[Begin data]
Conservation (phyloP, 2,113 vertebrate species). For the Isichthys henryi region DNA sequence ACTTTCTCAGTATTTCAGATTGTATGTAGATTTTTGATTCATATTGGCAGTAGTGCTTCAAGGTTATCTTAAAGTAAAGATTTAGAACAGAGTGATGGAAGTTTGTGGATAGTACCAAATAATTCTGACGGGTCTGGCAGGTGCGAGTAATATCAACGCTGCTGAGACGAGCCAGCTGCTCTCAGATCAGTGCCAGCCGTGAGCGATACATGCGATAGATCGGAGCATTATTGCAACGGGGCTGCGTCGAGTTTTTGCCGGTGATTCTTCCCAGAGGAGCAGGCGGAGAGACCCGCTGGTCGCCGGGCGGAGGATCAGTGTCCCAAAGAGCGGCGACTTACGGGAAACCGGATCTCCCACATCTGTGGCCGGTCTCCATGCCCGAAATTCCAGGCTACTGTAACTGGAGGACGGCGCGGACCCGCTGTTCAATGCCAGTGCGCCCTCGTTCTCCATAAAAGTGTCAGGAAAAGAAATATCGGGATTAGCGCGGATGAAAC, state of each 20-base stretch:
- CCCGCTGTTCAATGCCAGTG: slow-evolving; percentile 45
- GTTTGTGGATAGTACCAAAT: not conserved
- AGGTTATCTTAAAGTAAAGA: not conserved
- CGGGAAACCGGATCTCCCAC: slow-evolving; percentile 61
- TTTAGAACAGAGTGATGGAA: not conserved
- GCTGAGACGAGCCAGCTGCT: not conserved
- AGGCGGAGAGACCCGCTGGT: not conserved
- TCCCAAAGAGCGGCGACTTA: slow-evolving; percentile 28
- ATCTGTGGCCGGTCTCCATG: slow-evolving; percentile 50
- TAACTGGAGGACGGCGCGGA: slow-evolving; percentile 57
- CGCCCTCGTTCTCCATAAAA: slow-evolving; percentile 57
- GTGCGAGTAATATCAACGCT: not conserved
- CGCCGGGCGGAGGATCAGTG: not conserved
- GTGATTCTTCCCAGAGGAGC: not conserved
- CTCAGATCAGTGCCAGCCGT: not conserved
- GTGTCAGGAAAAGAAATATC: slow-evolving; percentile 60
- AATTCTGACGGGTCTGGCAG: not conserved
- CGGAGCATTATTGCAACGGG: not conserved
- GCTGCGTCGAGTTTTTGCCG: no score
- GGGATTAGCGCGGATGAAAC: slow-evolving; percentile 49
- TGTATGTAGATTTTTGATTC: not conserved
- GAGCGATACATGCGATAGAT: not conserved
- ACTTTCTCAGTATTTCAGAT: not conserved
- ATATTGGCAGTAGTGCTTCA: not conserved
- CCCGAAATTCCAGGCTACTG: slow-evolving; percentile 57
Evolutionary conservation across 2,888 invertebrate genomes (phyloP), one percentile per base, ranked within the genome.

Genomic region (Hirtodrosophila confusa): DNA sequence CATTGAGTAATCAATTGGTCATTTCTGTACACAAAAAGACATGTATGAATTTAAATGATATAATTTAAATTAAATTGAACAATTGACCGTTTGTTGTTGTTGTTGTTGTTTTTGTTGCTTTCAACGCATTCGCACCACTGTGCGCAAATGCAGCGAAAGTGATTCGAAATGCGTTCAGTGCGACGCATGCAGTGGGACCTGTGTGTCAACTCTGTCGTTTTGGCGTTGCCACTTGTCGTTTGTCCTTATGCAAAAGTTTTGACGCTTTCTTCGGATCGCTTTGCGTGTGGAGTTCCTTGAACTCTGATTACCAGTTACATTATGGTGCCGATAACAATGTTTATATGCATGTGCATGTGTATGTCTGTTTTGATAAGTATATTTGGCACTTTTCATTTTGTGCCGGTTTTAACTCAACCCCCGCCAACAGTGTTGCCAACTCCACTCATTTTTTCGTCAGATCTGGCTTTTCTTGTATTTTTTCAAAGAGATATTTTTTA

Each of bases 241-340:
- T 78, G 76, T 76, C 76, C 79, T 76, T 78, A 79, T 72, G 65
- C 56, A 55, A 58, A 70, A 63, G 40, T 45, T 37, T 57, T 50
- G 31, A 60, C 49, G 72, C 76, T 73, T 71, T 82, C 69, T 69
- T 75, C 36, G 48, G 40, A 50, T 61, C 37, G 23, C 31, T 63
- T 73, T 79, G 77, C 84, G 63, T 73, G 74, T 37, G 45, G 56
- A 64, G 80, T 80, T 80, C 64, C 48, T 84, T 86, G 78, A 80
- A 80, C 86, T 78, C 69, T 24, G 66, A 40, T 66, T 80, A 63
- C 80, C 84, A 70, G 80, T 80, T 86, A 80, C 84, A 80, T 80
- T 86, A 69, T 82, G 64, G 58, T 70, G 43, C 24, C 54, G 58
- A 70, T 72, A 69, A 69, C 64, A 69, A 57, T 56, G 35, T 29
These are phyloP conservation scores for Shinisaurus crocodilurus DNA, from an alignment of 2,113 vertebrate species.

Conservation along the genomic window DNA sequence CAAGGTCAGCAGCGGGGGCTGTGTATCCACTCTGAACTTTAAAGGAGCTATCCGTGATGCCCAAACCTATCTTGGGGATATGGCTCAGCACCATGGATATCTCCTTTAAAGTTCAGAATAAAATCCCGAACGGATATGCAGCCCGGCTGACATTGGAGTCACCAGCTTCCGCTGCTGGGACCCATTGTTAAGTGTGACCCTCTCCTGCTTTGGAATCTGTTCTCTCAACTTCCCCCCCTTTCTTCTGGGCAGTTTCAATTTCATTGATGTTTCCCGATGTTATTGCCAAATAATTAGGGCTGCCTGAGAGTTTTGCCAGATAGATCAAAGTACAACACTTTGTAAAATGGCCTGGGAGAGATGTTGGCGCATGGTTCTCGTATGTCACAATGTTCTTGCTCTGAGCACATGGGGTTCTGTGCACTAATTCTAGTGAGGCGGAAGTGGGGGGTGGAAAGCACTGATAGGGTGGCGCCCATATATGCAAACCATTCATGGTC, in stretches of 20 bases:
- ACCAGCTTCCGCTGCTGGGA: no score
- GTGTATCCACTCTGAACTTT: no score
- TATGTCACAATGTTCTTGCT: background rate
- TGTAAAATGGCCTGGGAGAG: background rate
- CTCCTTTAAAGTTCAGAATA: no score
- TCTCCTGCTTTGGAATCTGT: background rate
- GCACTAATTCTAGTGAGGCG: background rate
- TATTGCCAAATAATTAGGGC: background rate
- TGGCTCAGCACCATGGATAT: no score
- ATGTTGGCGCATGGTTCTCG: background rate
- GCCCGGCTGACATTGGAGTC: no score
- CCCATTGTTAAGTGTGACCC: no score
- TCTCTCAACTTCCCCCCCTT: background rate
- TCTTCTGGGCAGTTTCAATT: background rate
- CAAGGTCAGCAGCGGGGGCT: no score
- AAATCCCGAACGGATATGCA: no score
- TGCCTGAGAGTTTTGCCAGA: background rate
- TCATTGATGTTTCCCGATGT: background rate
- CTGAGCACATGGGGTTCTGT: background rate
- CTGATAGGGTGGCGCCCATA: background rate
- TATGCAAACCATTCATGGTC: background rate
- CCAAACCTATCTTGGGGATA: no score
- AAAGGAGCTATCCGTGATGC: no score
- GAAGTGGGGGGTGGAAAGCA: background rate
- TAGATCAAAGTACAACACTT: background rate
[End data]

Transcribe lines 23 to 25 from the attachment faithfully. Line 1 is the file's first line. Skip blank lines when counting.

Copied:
- GAGCGATACATGCGATAGAT: not conserved
- ACTTTCTCAGTATTTCAGAT: not conserved
- ATATTGGCAGTAGTGCTTCA: not conserved